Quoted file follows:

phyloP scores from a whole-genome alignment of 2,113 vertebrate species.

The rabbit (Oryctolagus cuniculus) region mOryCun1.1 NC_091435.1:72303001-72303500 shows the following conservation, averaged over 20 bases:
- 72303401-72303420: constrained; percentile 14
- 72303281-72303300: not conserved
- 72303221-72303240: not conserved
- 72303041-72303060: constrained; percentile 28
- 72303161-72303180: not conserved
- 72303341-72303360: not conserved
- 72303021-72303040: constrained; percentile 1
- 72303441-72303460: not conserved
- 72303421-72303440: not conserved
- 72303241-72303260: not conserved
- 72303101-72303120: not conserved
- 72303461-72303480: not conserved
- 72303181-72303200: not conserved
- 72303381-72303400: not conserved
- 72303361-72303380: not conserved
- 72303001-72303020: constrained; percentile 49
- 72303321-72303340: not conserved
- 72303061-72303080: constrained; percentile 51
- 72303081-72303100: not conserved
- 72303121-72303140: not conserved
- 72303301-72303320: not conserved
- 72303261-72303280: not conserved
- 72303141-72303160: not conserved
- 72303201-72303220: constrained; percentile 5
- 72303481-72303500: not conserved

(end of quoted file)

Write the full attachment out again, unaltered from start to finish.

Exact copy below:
phyloP scores from a whole-genome alignment of 2,113 vertebrate species.

The rabbit (Oryctolagus cuniculus) region mOryCun1.1 NC_091435.1:72303001-72303500 shows the following conservation, averaged over 20 bases:
- 72303401-72303420: constrained; percentile 14
- 72303281-72303300: not conserved
- 72303221-72303240: not conserved
- 72303041-72303060: constrained; percentile 28
- 72303161-72303180: not conserved
- 72303341-72303360: not conserved
- 72303021-72303040: constrained; percentile 1
- 72303441-72303460: not conserved
- 72303421-72303440: not conserved
- 72303241-72303260: not conserved
- 72303101-72303120: not conserved
- 72303461-72303480: not conserved
- 72303181-72303200: not conserved
- 72303381-72303400: not conserved
- 72303361-72303380: not conserved
- 72303001-72303020: constrained; percentile 49
- 72303321-72303340: not conserved
- 72303061-72303080: constrained; percentile 51
- 72303081-72303100: not conserved
- 72303121-72303140: not conserved
- 72303301-72303320: not conserved
- 72303261-72303280: not conserved
- 72303141-72303160: not conserved
- 72303201-72303220: constrained; percentile 5
- 72303481-72303500: not conserved